As we leave Hawaii behind us, we are all looking forward to what lays ahead. Today was a busy day throughout the ship. Cadets were in the classrooms, out on deck, and down in the engine room getting back in the routine.

On the classroom deck some cadets were learning how to extract a person from a smoke-filled room. They dawned their SCBAs and began to search the space. It is important to keep yourself along the bulkheads and feeling your way through the room. When searching for a person the goal is to bring them out, however it is important they keep in mind that personal safety is key.

Cadets in engine room

Cadets practice drills

Out on deck the cadets were busy stowing the lines. The process is time consuming since the lines are not only heavy but need to be placed down so they do not tangle. Once this was done, they checked their work and cleaned the area. Some other deck cadets were learning how to do damage control if an area has a hole in it. The instructor stated that you pretty much put anything there to plug it and prevent water from coming in. It takes teamwork, but once it is done it should hold until more help arrives.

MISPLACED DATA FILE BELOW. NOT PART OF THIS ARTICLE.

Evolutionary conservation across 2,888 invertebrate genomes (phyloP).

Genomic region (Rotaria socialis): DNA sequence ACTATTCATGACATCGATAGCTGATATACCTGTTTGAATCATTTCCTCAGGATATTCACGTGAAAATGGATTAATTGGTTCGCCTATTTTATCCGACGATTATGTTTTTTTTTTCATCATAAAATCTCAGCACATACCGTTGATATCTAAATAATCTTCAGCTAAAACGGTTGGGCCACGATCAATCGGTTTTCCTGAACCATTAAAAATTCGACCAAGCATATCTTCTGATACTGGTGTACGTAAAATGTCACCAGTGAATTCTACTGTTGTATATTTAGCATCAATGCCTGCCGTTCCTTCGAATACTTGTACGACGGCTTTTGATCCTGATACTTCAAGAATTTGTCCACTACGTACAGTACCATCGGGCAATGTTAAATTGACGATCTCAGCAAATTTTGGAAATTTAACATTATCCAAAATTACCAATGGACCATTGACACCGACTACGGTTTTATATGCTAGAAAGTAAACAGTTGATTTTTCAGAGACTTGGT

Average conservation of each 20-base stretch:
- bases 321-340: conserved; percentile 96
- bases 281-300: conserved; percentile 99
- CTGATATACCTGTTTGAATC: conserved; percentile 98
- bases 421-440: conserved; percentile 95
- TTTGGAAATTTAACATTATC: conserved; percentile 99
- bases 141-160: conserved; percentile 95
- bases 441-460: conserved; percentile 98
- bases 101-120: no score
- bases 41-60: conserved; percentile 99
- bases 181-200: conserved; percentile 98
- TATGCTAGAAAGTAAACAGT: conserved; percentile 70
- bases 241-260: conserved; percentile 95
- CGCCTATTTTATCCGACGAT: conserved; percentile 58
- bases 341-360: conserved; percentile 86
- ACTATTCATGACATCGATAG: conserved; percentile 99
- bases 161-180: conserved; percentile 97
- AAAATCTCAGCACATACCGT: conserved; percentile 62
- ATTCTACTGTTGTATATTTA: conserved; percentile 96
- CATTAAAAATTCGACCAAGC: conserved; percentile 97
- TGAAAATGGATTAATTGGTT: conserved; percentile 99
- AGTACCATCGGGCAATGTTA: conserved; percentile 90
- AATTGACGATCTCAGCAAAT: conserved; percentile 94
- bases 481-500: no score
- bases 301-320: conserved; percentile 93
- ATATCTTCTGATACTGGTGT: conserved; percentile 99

Cadets

Cadets on deck

After lunch we had our weekly fire and emergency drill. During this drill there was a simulated fire near the damage control locker, this puts an added element of difficulty since this severely limits the initial response from the firefighting teams. This is because some of the firefighting gear is stored in the damage control locker. They also simulated a “Man Down” which required extraction and participation of the medical team. To make this more difficult the person “down” was the Chief Mate, so the chain of command needed to be altered.

Since our day draws to a close, we are met with calm seas and a light breeze. The air is still warm, and we are all looking forward to where we will be next.

ABOUT CAL MARITIME
Established in 1929, California State University Maritime Academy is the only degree-granting maritime academy on the West Coast. Located in Vallejo, California, the campus serves nearly 1,000 students and offers undergraduate degrees preparing students for careers in engineering, transportation, international relations, business, and global logistics. The new oceanography degree program launched in the fall of 2020. Cal Maritime also offers a master’s degree in Transportation and Engineering Management, as well as a number of extended learning programs and courses.